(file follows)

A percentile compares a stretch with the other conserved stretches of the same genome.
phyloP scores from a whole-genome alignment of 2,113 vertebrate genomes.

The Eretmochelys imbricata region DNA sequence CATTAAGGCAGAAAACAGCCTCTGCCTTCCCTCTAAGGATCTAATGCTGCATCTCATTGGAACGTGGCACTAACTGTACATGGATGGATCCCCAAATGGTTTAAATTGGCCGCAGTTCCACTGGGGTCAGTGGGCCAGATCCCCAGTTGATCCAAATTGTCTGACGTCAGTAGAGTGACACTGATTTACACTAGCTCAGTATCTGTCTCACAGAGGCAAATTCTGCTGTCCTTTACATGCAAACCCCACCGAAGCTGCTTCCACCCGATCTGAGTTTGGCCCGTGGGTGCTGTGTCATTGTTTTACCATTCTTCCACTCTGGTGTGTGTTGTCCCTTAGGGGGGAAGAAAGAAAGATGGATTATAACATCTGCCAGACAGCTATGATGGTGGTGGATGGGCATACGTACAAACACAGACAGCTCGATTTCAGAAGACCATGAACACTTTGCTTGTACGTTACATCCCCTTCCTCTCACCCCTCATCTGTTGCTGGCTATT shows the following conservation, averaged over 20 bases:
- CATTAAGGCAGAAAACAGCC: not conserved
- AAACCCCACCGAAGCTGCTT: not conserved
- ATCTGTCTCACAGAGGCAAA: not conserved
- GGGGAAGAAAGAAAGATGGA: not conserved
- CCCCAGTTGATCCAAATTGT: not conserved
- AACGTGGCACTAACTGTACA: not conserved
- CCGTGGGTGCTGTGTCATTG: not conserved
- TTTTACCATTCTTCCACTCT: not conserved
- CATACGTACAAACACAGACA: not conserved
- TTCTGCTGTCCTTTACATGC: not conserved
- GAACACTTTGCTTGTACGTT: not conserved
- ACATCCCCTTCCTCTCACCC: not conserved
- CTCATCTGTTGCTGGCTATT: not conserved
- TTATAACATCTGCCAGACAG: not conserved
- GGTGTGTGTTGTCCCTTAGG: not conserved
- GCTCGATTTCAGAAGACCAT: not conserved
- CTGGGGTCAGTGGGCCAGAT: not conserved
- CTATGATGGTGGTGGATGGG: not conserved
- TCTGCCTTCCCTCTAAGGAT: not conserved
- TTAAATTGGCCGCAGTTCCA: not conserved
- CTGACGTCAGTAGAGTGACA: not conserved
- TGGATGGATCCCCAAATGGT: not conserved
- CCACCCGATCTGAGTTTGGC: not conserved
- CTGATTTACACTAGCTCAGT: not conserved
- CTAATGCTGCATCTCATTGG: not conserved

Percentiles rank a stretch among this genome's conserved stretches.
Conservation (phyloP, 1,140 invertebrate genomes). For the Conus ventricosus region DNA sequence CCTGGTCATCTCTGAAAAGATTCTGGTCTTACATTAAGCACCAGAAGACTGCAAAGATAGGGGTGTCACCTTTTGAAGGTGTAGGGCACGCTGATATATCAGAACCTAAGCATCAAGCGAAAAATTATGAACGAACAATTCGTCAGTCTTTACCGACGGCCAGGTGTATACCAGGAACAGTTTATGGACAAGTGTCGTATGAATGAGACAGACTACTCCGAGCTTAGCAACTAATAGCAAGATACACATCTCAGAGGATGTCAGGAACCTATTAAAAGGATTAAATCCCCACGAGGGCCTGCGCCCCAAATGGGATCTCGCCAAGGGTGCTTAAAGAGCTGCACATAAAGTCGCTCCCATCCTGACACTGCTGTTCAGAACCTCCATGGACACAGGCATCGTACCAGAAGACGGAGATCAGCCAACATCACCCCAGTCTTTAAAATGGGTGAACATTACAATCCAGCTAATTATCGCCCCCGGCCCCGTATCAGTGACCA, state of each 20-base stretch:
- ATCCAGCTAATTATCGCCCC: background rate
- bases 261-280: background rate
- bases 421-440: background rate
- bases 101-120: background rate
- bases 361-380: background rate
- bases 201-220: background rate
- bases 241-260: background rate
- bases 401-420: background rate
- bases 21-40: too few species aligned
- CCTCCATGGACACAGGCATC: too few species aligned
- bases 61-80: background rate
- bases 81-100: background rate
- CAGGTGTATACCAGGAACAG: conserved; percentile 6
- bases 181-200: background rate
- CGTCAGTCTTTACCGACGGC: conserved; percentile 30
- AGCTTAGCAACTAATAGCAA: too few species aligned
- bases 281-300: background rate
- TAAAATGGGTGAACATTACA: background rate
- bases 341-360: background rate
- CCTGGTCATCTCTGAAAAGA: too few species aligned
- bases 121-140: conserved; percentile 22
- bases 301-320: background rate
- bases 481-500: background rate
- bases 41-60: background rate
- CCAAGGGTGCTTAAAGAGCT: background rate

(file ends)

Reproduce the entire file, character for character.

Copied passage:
A percentile compares a stretch with the other conserved stretches of the same genome.
phyloP scores from a whole-genome alignment of 2,113 vertebrate genomes.

The Eretmochelys imbricata region DNA sequence CATTAAGGCAGAAAACAGCCTCTGCCTTCCCTCTAAGGATCTAATGCTGCATCTCATTGGAACGTGGCACTAACTGTACATGGATGGATCCCCAAATGGTTTAAATTGGCCGCAGTTCCACTGGGGTCAGTGGGCCAGATCCCCAGTTGATCCAAATTGTCTGACGTCAGTAGAGTGACACTGATTTACACTAGCTCAGTATCTGTCTCACAGAGGCAAATTCTGCTGTCCTTTACATGCAAACCCCACCGAAGCTGCTTCCACCCGATCTGAGTTTGGCCCGTGGGTGCTGTGTCATTGTTTTACCATTCTTCCACTCTGGTGTGTGTTGTCCCTTAGGGGGGAAGAAAGAAAGATGGATTATAACATCTGCCAGACAGCTATGATGGTGGTGGATGGGCATACGTACAAACACAGACAGCTCGATTTCAGAAGACCATGAACACTTTGCTTGTACGTTACATCCCCTTCCTCTCACCCCTCATCTGTTGCTGGCTATT shows the following conservation, averaged over 20 bases:
- CATTAAGGCAGAAAACAGCC: not conserved
- AAACCCCACCGAAGCTGCTT: not conserved
- ATCTGTCTCACAGAGGCAAA: not conserved
- GGGGAAGAAAGAAAGATGGA: not conserved
- CCCCAGTTGATCCAAATTGT: not conserved
- AACGTGGCACTAACTGTACA: not conserved
- CCGTGGGTGCTGTGTCATTG: not conserved
- TTTTACCATTCTTCCACTCT: not conserved
- CATACGTACAAACACAGACA: not conserved
- TTCTGCTGTCCTTTACATGC: not conserved
- GAACACTTTGCTTGTACGTT: not conserved
- ACATCCCCTTCCTCTCACCC: not conserved
- CTCATCTGTTGCTGGCTATT: not conserved
- TTATAACATCTGCCAGACAG: not conserved
- GGTGTGTGTTGTCCCTTAGG: not conserved
- GCTCGATTTCAGAAGACCAT: not conserved
- CTGGGGTCAGTGGGCCAGAT: not conserved
- CTATGATGGTGGTGGATGGG: not conserved
- TCTGCCTTCCCTCTAAGGAT: not conserved
- TTAAATTGGCCGCAGTTCCA: not conserved
- CTGACGTCAGTAGAGTGACA: not conserved
- TGGATGGATCCCCAAATGGT: not conserved
- CCACCCGATCTGAGTTTGGC: not conserved
- CTGATTTACACTAGCTCAGT: not conserved
- CTAATGCTGCATCTCATTGG: not conserved

Percentiles rank a stretch among this genome's conserved stretches.
Conservation (phyloP, 1,140 invertebrate genomes). For the Conus ventricosus region DNA sequence CCTGGTCATCTCTGAAAAGATTCTGGTCTTACATTAAGCACCAGAAGACTGCAAAGATAGGGGTGTCACCTTTTGAAGGTGTAGGGCACGCTGATATATCAGAACCTAAGCATCAAGCGAAAAATTATGAACGAACAATTCGTCAGTCTTTACCGACGGCCAGGTGTATACCAGGAACAGTTTATGGACAAGTGTCGTATGAATGAGACAGACTACTCCGAGCTTAGCAACTAATAGCAAGATACACATCTCAGAGGATGTCAGGAACCTATTAAAAGGATTAAATCCCCACGAGGGCCTGCGCCCCAAATGGGATCTCGCCAAGGGTGCTTAAAGAGCTGCACATAAAGTCGCTCCCATCCTGACACTGCTGTTCAGAACCTCCATGGACACAGGCATCGTACCAGAAGACGGAGATCAGCCAACATCACCCCAGTCTTTAAAATGGGTGAACATTACAATCCAGCTAATTATCGCCCCCGGCCCCGTATCAGTGACCA, state of each 20-base stretch:
- ATCCAGCTAATTATCGCCCC: background rate
- bases 261-280: background rate
- bases 421-440: background rate
- bases 101-120: background rate
- bases 361-380: background rate
- bases 201-220: background rate
- bases 241-260: background rate
- bases 401-420: background rate
- bases 21-40: too few species aligned
- CCTCCATGGACACAGGCATC: too few species aligned
- bases 61-80: background rate
- bases 81-100: background rate
- CAGGTGTATACCAGGAACAG: conserved; percentile 6
- bases 181-200: background rate
- CGTCAGTCTTTACCGACGGC: conserved; percentile 30
- AGCTTAGCAACTAATAGCAA: too few species aligned
- bases 281-300: background rate
- TAAAATGGGTGAACATTACA: background rate
- bases 341-360: background rate
- CCTGGTCATCTCTGAAAAGA: too few species aligned
- bases 121-140: conserved; percentile 22
- bases 301-320: background rate
- bases 481-500: background rate
- bases 41-60: background rate
- CCAAGGGTGCTTAAAGAGCT: background rate